‘Heat of the moment’: The Star’s chair regrets inflammatory texts with CEO

‘Heat of the moment’: The Star’s chair regrets inflammatory texts with CEO

The Star's executive chairman David Foster.

The Star Entertainment Group’s (ASX: SGR) executive chairman David Foster has blamed the “heat of the moment” for comments that he wanted to see the abolition of the NSW casino authority and the removal of the special manager Nicholas Weeks who was appointed to oversee the group’s casinos in 2022.

In giving evidence before the second Bell inquiry into The Star’s suitability to hold a casino licence, Foster also agreed that suggestions of a potential class action against both the NSW Independent Casino Commission (NICC) and Weeks that he had shared with former CEO Robbie Cooke were “bizarre”.

Foster played down the inflammatory language that was a key focus of questioning last week by Caspar Conde, special counsel assisting Adam Bell SC, as he was laying his narrative of a dysfunctional relationship between Cooke and the casino regulator.

However, Foster also revealed that the board had discussed with the NICC the option of finding a replacement for Cooke as early as December 7 last year at a board meeting where members were told that the regulator had lost confidence in the CEO to implement The Star’s agreed remediation plan.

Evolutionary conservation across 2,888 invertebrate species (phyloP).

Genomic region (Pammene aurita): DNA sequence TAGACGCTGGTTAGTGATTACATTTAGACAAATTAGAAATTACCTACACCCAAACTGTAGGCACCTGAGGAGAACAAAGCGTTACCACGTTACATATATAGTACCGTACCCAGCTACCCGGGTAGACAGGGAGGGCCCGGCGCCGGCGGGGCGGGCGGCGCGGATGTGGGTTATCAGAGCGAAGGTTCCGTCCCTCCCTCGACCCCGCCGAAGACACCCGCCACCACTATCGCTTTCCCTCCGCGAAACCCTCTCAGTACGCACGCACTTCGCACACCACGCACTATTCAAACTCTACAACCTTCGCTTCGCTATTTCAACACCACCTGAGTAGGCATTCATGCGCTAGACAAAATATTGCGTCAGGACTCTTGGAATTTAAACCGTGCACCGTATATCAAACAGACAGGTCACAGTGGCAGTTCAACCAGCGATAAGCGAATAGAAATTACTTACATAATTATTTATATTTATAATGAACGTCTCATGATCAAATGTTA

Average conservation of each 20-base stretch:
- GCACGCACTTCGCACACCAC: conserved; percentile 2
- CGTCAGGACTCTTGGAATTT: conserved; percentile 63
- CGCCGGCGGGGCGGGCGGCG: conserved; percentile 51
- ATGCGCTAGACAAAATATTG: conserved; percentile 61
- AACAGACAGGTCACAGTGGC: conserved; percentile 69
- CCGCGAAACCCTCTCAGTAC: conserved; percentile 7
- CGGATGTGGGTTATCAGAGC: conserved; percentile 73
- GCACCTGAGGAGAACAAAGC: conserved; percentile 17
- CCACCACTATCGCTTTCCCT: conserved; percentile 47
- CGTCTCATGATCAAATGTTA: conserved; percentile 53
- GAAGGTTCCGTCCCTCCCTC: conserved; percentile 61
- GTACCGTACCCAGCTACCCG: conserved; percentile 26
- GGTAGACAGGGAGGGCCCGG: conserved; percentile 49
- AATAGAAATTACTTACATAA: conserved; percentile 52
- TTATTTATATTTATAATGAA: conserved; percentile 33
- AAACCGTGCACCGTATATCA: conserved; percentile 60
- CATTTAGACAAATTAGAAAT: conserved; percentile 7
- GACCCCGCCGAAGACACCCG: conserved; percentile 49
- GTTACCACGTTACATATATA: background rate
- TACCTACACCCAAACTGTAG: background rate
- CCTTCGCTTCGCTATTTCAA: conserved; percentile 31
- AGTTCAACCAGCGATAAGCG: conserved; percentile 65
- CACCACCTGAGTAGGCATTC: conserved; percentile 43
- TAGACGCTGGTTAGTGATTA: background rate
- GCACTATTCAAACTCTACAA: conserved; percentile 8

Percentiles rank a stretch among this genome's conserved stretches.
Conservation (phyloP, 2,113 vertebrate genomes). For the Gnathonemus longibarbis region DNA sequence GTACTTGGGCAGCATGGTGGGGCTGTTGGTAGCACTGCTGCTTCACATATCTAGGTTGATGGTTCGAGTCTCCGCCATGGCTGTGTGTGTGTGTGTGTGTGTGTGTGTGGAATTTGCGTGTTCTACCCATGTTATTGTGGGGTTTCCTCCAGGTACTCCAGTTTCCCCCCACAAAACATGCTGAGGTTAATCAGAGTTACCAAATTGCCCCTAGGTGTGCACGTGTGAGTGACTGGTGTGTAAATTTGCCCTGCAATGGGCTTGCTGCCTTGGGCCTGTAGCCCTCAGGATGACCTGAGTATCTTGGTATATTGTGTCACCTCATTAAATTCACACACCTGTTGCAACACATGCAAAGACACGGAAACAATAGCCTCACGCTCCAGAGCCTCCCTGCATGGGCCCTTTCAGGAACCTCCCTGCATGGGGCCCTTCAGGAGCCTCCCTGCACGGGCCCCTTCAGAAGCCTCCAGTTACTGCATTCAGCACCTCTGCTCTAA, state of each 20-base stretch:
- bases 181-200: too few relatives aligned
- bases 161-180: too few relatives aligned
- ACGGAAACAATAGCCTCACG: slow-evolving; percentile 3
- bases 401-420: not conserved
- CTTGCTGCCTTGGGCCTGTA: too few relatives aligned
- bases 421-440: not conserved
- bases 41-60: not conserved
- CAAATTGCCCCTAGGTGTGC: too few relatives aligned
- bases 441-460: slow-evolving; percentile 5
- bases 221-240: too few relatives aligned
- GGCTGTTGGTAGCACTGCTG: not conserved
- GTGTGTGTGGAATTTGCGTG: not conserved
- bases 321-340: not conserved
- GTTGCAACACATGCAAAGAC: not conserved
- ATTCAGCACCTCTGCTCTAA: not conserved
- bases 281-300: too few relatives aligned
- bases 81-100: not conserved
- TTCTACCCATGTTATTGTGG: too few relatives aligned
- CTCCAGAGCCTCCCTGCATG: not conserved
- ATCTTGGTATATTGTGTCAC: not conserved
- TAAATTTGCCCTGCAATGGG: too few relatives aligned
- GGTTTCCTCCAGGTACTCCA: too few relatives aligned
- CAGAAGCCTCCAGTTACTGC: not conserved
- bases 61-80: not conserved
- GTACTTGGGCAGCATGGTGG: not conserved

He also conceded that Cooke had left his role as CEO in March following a call by the board that it was time.

Conde’s early questioning of Foster was aimed at reconciling public comments by The Star that it was working collaboratively with the NICC to restore the company’s suitability with private comments made between the chairman and the then CEO.

“Certainly, with the benefit of hindsight, as I said, they were heat of the moment comments,” Foster told the inquiry. “I was trigger happy with a number of my texts.”

"Out of context"

However, Foster later added that “at all times my approach with the regulators was completely constructive, transparent and engaged”.

Foster said his comments about the NICC were based on a desire to see a level playing field as the regulator held sway over gaming regulations on casinos that did not apply to those of pubs and clubs.

His comments about getting rid of Weeks were “taken out of context”, as they related to the operational complexities his role created as special manager of The Star Sydney as well as The Star’s Brisbane and Gold Coast properties.

A message between Foster and Cooke that alluded to getting “ready for war” and “fireworks” ahead of a February meeting between Weeks and the NICC that included lawyers from Maddocks and Corrs Chambers Westgarth, was also downplayed by Foster.

While the attendance of “litigators” at the meeting had again raised the “heat of the moment”, Foster said that he had “moved on” from this perceived conflict.

While he described the text messages as “appropriate in the context of a private conversation with one person” adding that most people would have had that experience, “on reflection it was the wrong thing to do”.